The madness comes from rewriting entire paragraphs and pages on each revision, because I was just not happy with the way a particular scene turned out. Too much description, not enough, etc. etc. I'd read an entire manuscript over and over, and on each pass rewrite a whole chapter.
Crazy right? Why couldn't I just get it right the first, or second, or third time around? Well, I think I figured it out...at least for me. I finished editing my second novel, and now on my third novel and I'm following a few simple rules:
- First read Self-Editing for Fiction Writers, Second Edition: How to Edit Yourself Into Print. A lot of it is pretty well known trade info, but there are some things that make you say, "Ahhh, that's what bugged me about my scene."
- When editing, read every single word out loud. EVERY SINGLE WORD. I know this takes time but this is one technique that many writers bank their success on. I believe it works. Your ears provide a backup for errors your eyes miss.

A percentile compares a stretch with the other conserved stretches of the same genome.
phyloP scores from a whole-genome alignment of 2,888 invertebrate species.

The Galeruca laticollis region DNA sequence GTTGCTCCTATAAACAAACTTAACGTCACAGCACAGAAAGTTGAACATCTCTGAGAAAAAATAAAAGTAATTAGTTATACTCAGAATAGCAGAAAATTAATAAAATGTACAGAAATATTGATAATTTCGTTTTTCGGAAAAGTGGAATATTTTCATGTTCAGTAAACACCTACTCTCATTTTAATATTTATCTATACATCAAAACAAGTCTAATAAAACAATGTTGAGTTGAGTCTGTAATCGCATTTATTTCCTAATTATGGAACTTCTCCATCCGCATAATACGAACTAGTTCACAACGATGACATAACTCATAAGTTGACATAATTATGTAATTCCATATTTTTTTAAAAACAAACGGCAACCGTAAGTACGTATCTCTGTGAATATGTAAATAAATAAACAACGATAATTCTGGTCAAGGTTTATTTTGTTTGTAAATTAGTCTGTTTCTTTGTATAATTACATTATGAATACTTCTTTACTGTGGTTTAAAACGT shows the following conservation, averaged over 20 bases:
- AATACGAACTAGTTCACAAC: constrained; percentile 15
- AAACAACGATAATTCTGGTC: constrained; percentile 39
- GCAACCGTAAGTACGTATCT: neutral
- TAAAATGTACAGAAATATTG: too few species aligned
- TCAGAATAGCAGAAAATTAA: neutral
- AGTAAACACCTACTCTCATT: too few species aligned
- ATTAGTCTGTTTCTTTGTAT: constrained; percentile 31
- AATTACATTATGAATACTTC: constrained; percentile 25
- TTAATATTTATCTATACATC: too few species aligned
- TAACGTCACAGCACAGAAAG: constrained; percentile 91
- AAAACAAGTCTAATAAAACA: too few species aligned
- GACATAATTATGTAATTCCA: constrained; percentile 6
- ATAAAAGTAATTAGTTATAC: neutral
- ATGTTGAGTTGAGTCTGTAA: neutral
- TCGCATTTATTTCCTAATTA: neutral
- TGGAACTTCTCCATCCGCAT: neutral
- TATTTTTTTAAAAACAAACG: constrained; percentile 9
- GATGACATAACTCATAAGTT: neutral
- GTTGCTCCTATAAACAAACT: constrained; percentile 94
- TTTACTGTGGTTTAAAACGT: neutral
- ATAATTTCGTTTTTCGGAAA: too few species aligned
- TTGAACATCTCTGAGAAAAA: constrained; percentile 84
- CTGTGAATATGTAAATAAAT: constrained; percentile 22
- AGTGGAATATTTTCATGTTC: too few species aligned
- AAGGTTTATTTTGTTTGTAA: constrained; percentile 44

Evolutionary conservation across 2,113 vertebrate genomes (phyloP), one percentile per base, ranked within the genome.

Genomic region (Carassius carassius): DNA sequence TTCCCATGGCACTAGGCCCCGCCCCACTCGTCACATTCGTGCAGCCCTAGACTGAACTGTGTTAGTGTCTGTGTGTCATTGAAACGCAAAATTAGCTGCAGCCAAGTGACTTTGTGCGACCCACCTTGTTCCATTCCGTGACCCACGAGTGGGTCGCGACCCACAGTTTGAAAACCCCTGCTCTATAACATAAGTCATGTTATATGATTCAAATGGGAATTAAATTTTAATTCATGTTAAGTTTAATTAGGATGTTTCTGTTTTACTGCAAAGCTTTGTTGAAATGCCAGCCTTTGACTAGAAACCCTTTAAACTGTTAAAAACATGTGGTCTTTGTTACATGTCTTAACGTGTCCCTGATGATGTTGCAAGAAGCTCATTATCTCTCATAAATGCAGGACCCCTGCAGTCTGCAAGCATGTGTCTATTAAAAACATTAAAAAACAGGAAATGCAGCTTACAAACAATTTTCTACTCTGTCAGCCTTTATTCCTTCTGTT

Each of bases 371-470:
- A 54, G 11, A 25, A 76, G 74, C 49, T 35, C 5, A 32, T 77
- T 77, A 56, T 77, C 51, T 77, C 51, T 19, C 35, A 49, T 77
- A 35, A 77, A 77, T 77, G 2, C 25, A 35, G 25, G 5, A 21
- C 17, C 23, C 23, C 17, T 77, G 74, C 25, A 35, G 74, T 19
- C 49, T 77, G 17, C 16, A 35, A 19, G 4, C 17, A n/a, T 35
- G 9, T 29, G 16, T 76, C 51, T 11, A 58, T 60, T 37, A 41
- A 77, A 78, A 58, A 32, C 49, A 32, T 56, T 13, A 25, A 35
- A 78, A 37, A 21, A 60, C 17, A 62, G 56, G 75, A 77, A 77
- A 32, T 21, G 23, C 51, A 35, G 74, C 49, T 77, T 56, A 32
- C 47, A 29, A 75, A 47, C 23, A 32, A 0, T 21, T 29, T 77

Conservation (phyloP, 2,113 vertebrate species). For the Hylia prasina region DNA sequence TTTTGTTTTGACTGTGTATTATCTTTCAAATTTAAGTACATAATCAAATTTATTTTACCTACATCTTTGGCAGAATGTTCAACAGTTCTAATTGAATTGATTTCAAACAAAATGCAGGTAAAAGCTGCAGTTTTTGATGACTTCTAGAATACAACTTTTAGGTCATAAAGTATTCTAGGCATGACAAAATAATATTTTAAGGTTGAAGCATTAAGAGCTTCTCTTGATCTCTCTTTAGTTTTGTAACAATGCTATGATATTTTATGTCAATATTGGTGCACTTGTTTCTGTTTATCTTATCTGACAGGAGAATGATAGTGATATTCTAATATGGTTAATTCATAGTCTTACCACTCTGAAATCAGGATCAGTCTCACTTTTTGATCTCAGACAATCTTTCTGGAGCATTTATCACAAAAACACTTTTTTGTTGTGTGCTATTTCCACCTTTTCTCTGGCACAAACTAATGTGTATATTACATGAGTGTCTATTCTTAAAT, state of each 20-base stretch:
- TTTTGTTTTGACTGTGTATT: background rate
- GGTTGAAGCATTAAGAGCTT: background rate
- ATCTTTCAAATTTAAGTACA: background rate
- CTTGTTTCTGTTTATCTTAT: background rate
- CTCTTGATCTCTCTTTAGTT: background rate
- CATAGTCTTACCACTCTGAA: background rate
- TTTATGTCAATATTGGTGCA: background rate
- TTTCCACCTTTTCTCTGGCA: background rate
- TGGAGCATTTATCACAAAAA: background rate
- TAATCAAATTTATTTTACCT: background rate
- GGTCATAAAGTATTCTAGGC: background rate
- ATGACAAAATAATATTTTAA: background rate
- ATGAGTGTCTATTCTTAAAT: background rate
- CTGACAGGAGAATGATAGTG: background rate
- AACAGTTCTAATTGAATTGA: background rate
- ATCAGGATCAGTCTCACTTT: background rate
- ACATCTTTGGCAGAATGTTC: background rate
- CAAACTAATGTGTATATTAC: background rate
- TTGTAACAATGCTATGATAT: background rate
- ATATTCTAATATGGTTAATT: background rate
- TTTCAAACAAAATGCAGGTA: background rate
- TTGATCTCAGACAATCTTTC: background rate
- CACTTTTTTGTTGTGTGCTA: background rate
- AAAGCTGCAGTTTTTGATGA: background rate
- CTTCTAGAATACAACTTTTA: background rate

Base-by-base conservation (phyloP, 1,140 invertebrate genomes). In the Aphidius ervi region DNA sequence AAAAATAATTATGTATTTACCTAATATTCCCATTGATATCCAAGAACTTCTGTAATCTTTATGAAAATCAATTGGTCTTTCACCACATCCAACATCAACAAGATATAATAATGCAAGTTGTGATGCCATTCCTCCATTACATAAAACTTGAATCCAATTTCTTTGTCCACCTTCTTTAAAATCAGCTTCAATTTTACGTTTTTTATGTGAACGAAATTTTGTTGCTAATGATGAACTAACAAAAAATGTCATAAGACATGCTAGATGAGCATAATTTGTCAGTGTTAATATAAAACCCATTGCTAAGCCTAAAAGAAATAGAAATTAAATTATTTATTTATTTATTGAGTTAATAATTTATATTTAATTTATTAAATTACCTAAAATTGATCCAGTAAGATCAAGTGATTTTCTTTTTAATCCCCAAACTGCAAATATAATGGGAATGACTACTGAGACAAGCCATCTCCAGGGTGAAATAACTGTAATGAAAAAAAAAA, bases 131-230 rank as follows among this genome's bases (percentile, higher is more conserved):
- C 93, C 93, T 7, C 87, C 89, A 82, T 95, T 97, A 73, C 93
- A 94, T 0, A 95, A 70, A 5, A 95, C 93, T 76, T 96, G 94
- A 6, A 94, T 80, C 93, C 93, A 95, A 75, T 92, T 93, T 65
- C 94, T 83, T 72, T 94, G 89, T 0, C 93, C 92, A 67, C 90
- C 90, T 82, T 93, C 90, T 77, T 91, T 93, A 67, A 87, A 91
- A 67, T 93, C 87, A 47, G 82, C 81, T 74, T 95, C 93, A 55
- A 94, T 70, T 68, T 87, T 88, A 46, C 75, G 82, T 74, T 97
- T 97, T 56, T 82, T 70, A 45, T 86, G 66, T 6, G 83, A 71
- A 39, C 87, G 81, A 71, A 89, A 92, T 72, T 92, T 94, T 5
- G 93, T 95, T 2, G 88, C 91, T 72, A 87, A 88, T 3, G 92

- Clean your mental palate upon each revision of a chapter. Put the file away and read the news, clean your house, even watch a movie, then come back to it fresh and reread it out loud, again.
- Don't go to the next chapter until you're utterly satisfied with the current one. This means reread, out loud, until you find yourself not making any edits. I find myself rereading a single chapter at least five times in a single day. Sometimes I sleep on it, and if I like what I read in the morning then I move on.
Following these rules allowed me to revise Everett's Jubilee within 1 month. I put it away, and reread the whole thing again with almost no changes. I say almost because of those damn syntax errors. At this point, my freelance editor catches everything else. She's a word mercenary!